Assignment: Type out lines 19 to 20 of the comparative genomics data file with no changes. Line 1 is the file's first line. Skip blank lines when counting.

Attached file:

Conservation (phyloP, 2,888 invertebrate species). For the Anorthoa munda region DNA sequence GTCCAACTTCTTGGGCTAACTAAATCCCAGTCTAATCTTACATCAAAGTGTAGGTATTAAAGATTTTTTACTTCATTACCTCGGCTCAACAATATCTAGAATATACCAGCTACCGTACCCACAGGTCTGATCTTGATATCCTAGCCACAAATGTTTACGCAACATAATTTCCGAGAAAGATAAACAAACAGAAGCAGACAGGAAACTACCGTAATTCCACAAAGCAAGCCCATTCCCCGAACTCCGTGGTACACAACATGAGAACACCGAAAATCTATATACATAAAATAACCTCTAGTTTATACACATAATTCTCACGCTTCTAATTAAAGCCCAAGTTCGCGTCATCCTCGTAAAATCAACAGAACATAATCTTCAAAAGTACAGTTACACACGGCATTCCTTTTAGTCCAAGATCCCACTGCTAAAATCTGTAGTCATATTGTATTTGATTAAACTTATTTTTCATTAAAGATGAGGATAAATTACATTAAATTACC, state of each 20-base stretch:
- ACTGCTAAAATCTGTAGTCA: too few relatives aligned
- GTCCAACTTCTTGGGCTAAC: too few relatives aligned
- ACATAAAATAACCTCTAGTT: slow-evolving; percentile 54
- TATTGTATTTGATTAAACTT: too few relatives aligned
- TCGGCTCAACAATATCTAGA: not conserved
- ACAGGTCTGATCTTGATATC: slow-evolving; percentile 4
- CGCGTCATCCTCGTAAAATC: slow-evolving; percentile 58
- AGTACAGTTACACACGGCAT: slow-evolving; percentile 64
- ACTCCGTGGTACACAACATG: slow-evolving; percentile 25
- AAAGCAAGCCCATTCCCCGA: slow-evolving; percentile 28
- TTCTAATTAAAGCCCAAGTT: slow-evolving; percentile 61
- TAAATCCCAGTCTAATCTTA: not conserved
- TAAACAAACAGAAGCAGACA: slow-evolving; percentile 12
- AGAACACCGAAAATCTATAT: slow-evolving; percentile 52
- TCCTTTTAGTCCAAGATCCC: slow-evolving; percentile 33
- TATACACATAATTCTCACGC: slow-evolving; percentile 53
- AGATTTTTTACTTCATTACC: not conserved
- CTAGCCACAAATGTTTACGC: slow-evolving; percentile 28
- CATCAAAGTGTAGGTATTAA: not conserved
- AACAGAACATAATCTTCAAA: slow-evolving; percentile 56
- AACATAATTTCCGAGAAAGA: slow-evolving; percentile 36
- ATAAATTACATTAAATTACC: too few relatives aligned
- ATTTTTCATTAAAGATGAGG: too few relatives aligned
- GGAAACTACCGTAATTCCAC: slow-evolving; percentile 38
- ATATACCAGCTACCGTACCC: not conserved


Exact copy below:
- CTAGCCACAAATGTTTACGC: slow-evolving; percentile 28
- CATCAAAGTGTAGGTATTAA: not conserved